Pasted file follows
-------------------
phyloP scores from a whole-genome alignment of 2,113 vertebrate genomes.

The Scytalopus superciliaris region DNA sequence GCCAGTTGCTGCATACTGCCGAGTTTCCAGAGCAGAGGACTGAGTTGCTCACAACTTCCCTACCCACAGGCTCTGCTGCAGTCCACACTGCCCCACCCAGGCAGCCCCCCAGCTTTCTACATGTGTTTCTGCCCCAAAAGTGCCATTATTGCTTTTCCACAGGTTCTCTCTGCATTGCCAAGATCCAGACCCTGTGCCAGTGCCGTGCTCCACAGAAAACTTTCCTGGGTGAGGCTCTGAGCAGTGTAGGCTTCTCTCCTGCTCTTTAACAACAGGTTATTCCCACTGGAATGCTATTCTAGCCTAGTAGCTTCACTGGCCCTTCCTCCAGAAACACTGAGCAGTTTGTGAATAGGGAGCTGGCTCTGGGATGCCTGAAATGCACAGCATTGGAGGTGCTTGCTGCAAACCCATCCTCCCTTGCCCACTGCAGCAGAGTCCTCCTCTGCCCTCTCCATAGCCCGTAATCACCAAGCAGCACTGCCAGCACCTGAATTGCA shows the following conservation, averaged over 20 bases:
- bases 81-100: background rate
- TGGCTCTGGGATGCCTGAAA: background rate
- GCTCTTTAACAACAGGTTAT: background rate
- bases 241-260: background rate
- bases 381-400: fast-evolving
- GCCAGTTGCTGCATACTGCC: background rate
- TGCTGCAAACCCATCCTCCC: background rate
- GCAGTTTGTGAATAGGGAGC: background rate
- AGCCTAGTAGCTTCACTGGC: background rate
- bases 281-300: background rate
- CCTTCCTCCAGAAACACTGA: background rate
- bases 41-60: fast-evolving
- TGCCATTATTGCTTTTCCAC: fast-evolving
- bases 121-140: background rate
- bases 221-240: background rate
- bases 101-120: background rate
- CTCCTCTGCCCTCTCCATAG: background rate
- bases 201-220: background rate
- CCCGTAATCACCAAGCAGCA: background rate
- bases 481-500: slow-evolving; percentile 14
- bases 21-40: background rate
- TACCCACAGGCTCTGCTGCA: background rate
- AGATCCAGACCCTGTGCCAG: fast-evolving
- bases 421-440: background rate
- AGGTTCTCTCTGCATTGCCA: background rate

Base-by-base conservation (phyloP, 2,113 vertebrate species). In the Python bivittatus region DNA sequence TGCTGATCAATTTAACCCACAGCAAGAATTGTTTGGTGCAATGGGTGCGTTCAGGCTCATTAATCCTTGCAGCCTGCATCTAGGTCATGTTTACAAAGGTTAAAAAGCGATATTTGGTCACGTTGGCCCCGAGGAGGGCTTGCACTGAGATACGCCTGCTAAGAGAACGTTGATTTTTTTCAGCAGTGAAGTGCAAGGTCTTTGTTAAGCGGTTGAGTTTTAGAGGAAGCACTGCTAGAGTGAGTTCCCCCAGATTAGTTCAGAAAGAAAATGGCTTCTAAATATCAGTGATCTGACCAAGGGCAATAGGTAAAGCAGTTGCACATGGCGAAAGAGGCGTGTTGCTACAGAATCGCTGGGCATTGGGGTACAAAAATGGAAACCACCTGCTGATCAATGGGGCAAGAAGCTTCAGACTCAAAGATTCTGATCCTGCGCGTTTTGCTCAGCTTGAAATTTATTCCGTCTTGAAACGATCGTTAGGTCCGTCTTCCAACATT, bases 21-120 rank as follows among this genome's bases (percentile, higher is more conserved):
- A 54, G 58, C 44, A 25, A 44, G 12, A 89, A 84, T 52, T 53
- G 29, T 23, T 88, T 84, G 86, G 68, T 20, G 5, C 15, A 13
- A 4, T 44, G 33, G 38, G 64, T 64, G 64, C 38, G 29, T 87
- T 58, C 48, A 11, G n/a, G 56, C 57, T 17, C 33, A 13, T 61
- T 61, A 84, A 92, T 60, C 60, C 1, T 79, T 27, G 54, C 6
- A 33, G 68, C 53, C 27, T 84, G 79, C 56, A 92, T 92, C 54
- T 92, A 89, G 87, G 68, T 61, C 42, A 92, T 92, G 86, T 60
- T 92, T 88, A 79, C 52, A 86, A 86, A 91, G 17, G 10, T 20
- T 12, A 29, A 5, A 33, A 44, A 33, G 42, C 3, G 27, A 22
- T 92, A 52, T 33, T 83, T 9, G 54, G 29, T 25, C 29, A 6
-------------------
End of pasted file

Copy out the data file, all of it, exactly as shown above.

phyloP scores from a whole-genome alignment of 2,113 vertebrate genomes.

The Scytalopus superciliaris region DNA sequence GCCAGTTGCTGCATACTGCCGAGTTTCCAGAGCAGAGGACTGAGTTGCTCACAACTTCCCTACCCACAGGCTCTGCTGCAGTCCACACTGCCCCACCCAGGCAGCCCCCCAGCTTTCTACATGTGTTTCTGCCCCAAAAGTGCCATTATTGCTTTTCCACAGGTTCTCTCTGCATTGCCAAGATCCAGACCCTGTGCCAGTGCCGTGCTCCACAGAAAACTTTCCTGGGTGAGGCTCTGAGCAGTGTAGGCTTCTCTCCTGCTCTTTAACAACAGGTTATTCCCACTGGAATGCTATTCTAGCCTAGTAGCTTCACTGGCCCTTCCTCCAGAAACACTGAGCAGTTTGTGAATAGGGAGCTGGCTCTGGGATGCCTGAAATGCACAGCATTGGAGGTGCTTGCTGCAAACCCATCCTCCCTTGCCCACTGCAGCAGAGTCCTCCTCTGCCCTCTCCATAGCCCGTAATCACCAAGCAGCACTGCCAGCACCTGAATTGCA shows the following conservation, averaged over 20 bases:
- bases 81-100: background rate
- TGGCTCTGGGATGCCTGAAA: background rate
- GCTCTTTAACAACAGGTTAT: background rate
- bases 241-260: background rate
- bases 381-400: fast-evolving
- GCCAGTTGCTGCATACTGCC: background rate
- TGCTGCAAACCCATCCTCCC: background rate
- GCAGTTTGTGAATAGGGAGC: background rate
- AGCCTAGTAGCTTCACTGGC: background rate
- bases 281-300: background rate
- CCTTCCTCCAGAAACACTGA: background rate
- bases 41-60: fast-evolving
- TGCCATTATTGCTTTTCCAC: fast-evolving
- bases 121-140: background rate
- bases 221-240: background rate
- bases 101-120: background rate
- CTCCTCTGCCCTCTCCATAG: background rate
- bases 201-220: background rate
- CCCGTAATCACCAAGCAGCA: background rate
- bases 481-500: slow-evolving; percentile 14
- bases 21-40: background rate
- TACCCACAGGCTCTGCTGCA: background rate
- AGATCCAGACCCTGTGCCAG: fast-evolving
- bases 421-440: background rate
- AGGTTCTCTCTGCATTGCCA: background rate

Base-by-base conservation (phyloP, 2,113 vertebrate species). In the Python bivittatus region DNA sequence TGCTGATCAATTTAACCCACAGCAAGAATTGTTTGGTGCAATGGGTGCGTTCAGGCTCATTAATCCTTGCAGCCTGCATCTAGGTCATGTTTACAAAGGTTAAAAAGCGATATTTGGTCACGTTGGCCCCGAGGAGGGCTTGCACTGAGATACGCCTGCTAAGAGAACGTTGATTTTTTTCAGCAGTGAAGTGCAAGGTCTTTGTTAAGCGGTTGAGTTTTAGAGGAAGCACTGCTAGAGTGAGTTCCCCCAGATTAGTTCAGAAAGAAAATGGCTTCTAAATATCAGTGATCTGACCAAGGGCAATAGGTAAAGCAGTTGCACATGGCGAAAGAGGCGTGTTGCTACAGAATCGCTGGGCATTGGGGTACAAAAATGGAAACCACCTGCTGATCAATGGGGCAAGAAGCTTCAGACTCAAAGATTCTGATCCTGCGCGTTTTGCTCAGCTTGAAATTTATTCCGTCTTGAAACGATCGTTAGGTCCGTCTTCCAACATT, bases 21-120 rank as follows among this genome's bases (percentile, higher is more conserved):
- A 54, G 58, C 44, A 25, A 44, G 12, A 89, A 84, T 52, T 53
- G 29, T 23, T 88, T 84, G 86, G 68, T 20, G 5, C 15, A 13
- A 4, T 44, G 33, G 38, G 64, T 64, G 64, C 38, G 29, T 87
- T 58, C 48, A 11, G n/a, G 56, C 57, T 17, C 33, A 13, T 61
- T 61, A 84, A 92, T 60, C 60, C 1, T 79, T 27, G 54, C 6
- A 33, G 68, C 53, C 27, T 84, G 79, C 56, A 92, T 92, C 54
- T 92, A 89, G 87, G 68, T 61, C 42, A 92, T 92, G 86, T 60
- T 92, T 88, A 79, C 52, A 86, A 86, A 91, G 17, G 10, T 20
- T 12, A 29, A 5, A 33, A 44, A 33, G 42, C 3, G 27, A 22
- T 92, A 52, T 33, T 83, T 9, G 54, G 29, T 25, C 29, A 6